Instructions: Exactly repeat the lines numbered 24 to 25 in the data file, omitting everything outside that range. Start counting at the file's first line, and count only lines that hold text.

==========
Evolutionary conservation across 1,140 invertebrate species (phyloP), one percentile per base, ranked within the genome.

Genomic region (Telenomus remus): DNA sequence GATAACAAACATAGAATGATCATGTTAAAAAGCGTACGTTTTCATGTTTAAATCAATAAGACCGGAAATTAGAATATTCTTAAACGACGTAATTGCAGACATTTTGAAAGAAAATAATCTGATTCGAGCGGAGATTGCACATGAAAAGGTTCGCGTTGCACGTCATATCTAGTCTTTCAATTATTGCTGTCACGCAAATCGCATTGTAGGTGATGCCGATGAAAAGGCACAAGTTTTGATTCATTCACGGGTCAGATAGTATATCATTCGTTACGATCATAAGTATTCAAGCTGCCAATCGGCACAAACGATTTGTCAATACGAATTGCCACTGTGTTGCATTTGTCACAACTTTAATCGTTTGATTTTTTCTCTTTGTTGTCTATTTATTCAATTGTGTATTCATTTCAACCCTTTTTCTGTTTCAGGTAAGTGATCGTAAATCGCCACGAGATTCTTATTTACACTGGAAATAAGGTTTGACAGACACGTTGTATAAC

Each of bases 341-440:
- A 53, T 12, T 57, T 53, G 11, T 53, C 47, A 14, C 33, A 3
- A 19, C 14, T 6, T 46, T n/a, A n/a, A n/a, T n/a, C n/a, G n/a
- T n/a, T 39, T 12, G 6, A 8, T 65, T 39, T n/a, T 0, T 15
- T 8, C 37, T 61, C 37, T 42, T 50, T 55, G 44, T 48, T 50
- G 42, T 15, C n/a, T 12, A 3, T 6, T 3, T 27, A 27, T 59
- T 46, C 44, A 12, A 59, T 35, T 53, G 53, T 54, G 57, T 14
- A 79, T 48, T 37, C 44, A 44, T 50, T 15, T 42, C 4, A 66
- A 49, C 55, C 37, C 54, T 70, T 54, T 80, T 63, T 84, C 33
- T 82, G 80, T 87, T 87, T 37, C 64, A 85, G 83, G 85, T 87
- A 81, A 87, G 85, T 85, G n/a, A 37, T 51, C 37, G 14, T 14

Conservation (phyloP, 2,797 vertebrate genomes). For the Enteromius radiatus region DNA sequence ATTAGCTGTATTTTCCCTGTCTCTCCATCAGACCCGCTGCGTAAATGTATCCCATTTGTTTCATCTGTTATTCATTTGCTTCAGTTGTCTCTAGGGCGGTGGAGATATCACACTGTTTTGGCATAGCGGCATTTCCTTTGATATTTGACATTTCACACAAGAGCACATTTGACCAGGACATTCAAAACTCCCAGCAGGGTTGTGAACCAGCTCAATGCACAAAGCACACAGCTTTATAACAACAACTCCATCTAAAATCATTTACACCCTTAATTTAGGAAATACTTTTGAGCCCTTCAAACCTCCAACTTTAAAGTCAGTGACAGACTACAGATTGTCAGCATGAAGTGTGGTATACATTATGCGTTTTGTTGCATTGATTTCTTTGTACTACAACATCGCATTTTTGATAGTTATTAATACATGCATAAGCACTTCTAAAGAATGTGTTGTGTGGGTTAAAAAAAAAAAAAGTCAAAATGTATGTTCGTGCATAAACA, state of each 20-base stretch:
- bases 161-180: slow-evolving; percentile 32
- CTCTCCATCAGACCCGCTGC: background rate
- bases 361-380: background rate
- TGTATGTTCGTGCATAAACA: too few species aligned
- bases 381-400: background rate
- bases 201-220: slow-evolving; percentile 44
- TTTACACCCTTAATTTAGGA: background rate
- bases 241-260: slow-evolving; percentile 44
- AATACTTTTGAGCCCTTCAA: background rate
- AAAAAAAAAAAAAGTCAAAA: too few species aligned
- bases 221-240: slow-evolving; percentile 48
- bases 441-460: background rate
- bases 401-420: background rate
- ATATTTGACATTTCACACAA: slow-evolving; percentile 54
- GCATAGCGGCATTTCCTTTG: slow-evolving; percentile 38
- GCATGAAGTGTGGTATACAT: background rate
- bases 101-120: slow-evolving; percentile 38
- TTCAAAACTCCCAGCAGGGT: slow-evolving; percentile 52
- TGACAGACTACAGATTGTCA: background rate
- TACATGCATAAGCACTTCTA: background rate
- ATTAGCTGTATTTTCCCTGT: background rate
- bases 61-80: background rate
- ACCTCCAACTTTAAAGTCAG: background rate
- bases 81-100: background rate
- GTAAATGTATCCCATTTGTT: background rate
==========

- AAAAAAAAAAAAAGTCAAAA: too few species aligned
- bases 221-240: slow-evolving; percentile 48